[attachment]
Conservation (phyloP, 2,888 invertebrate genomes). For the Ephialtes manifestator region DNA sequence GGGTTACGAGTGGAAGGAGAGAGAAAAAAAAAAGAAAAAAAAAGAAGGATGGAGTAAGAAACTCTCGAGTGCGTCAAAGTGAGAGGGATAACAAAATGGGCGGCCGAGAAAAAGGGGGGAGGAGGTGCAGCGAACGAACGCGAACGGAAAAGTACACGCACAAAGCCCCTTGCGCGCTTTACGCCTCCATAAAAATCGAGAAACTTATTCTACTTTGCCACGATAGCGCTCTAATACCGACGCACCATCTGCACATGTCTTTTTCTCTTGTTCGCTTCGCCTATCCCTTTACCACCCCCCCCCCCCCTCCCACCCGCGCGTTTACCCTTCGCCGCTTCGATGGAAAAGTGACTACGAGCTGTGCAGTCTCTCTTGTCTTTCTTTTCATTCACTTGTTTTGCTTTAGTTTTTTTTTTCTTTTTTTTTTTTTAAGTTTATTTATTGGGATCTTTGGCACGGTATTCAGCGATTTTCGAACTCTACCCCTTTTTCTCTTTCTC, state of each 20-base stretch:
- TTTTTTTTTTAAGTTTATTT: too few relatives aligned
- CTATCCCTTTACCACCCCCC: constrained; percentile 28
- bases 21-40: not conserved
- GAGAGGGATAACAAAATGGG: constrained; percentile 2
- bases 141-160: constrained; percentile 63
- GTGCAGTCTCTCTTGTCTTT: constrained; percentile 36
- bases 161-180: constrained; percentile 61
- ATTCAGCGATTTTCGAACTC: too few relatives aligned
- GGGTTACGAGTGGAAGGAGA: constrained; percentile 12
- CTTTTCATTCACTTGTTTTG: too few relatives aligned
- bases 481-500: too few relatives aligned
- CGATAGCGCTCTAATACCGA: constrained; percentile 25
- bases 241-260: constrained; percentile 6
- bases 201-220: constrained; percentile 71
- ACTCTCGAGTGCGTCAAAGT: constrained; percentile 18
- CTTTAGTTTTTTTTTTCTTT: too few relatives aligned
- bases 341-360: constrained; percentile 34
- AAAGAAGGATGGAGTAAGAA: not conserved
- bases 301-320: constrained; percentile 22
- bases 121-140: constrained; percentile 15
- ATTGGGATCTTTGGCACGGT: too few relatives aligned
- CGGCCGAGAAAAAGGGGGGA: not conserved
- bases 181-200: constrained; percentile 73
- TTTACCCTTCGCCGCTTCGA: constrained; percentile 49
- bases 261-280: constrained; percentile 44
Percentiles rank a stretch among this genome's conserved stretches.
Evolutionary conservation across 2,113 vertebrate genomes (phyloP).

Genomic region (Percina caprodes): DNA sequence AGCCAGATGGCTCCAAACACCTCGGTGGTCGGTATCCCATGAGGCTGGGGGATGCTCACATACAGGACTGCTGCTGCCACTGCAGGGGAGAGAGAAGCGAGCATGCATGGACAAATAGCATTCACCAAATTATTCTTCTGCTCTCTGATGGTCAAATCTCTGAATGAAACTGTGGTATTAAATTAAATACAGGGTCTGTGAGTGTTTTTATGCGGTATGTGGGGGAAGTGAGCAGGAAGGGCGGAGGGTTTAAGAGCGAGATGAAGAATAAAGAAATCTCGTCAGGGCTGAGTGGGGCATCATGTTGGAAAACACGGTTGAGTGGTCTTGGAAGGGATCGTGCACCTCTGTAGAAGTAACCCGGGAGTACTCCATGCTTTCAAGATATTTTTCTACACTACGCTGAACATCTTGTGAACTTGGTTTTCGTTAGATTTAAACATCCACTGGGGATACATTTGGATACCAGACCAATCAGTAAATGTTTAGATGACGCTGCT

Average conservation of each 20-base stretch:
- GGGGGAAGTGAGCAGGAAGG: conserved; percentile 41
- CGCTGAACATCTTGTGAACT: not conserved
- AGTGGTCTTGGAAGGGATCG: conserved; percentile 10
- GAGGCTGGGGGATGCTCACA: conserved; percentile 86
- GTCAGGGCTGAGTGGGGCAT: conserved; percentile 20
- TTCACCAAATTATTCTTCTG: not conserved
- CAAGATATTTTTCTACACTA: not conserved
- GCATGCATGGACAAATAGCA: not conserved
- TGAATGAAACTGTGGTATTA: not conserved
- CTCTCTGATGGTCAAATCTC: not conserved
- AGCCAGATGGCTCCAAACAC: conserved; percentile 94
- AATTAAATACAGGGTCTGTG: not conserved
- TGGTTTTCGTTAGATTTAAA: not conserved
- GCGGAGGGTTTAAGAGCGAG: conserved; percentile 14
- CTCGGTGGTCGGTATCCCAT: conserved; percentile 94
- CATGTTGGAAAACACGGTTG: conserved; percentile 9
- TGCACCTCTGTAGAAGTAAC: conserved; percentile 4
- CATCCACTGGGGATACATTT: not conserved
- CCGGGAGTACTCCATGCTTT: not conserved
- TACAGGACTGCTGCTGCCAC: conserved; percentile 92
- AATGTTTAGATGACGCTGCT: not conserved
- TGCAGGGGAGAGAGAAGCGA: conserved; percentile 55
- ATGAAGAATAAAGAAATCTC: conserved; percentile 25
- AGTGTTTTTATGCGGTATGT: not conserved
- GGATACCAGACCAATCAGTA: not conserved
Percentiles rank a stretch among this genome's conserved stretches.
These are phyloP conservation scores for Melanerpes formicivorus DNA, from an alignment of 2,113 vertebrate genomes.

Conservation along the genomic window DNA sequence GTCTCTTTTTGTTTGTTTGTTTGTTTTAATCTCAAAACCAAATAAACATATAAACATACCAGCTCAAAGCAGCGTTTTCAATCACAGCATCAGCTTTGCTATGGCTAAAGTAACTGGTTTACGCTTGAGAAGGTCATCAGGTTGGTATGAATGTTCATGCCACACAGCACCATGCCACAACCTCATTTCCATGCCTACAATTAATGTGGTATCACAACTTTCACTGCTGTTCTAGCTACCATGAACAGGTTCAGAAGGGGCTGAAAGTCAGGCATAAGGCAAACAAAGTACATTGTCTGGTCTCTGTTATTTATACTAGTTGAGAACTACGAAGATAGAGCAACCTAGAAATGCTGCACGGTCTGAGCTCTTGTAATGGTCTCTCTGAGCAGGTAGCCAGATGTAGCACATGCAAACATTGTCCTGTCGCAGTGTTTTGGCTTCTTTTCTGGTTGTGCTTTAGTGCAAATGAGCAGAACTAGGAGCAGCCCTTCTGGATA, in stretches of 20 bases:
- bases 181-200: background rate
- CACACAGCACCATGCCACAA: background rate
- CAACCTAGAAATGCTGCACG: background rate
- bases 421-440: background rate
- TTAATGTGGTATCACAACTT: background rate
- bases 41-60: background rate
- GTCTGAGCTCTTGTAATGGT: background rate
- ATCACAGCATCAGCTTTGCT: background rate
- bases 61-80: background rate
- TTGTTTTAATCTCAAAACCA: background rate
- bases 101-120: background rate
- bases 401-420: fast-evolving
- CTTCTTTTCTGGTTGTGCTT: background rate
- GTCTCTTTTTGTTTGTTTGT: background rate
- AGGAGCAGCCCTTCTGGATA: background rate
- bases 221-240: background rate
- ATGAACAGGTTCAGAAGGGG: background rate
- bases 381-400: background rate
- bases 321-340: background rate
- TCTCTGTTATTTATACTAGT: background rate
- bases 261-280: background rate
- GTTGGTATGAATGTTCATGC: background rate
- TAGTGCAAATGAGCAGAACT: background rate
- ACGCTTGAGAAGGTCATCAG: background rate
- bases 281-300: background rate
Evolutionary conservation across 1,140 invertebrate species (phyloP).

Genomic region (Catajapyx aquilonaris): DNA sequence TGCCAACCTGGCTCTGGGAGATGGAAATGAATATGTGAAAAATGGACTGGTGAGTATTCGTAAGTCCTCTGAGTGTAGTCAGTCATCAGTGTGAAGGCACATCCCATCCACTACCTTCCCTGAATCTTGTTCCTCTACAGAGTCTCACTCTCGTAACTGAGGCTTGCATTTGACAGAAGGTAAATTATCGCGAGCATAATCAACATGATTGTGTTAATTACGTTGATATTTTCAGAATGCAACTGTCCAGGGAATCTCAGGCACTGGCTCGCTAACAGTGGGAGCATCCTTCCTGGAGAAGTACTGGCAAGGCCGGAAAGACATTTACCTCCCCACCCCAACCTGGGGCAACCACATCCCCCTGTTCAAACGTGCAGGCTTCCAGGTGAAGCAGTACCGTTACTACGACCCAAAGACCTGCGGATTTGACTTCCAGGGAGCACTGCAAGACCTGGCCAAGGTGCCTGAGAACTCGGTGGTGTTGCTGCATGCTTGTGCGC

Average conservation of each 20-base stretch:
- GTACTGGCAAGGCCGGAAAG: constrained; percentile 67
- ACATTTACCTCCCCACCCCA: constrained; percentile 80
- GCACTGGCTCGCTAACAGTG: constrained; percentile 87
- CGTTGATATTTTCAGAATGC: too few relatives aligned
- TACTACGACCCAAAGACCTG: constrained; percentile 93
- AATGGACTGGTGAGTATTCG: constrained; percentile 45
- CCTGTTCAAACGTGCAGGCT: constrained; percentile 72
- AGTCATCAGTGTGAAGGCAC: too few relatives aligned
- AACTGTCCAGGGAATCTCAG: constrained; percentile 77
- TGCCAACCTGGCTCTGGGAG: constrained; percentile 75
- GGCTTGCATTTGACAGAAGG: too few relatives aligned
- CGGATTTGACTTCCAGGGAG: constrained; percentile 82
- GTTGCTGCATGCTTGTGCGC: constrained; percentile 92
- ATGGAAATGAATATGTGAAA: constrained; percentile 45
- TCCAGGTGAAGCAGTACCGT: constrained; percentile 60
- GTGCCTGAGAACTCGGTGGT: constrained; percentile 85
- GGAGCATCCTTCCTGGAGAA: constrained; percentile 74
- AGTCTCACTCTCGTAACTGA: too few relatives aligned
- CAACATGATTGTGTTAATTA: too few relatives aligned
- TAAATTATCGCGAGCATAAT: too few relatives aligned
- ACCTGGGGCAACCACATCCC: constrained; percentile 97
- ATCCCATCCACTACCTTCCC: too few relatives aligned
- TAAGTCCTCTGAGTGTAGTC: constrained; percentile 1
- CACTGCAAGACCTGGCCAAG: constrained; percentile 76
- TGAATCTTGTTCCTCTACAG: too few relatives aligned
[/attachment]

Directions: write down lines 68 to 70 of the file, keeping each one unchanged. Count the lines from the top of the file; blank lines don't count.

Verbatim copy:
- TTGTTTTAATCTCAAAACCA: background rate
- bases 101-120: background rate
- bases 401-420: fast-evolving